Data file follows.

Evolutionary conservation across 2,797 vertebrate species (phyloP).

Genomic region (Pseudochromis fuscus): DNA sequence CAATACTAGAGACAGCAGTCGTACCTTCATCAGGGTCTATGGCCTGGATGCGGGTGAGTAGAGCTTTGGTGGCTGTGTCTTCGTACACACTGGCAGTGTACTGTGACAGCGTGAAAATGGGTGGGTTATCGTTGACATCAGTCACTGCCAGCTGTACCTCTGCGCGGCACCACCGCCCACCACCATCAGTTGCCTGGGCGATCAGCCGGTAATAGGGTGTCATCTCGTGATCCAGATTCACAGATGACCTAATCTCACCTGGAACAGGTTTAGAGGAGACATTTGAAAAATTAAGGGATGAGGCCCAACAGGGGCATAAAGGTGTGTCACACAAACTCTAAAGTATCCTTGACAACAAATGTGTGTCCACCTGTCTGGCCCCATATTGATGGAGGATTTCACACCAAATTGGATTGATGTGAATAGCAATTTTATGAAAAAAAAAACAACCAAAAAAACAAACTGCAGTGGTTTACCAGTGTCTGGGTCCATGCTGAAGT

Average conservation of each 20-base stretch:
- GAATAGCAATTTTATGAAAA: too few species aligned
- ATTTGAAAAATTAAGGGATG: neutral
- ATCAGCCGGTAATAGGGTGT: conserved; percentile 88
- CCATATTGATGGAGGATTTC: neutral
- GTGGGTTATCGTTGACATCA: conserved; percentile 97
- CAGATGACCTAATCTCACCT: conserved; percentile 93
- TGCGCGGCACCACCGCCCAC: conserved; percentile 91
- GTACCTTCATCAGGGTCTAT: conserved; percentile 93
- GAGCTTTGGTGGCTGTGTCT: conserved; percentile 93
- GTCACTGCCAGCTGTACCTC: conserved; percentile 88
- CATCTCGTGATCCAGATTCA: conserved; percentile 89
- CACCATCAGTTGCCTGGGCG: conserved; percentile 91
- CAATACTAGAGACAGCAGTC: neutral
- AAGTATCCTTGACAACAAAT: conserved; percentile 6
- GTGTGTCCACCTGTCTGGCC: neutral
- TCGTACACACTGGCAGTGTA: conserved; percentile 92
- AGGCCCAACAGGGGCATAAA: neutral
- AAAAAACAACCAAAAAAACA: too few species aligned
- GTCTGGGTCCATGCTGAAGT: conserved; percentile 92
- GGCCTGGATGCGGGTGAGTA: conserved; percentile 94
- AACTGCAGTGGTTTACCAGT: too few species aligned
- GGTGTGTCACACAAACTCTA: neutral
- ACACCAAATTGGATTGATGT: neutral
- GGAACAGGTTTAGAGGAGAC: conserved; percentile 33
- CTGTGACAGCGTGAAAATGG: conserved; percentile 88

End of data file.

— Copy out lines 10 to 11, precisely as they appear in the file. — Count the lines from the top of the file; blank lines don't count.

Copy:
- TGCGCGGCACCACCGCCCAC: conserved; percentile 91
- GTACCTTCATCAGGGTCTAT: conserved; percentile 93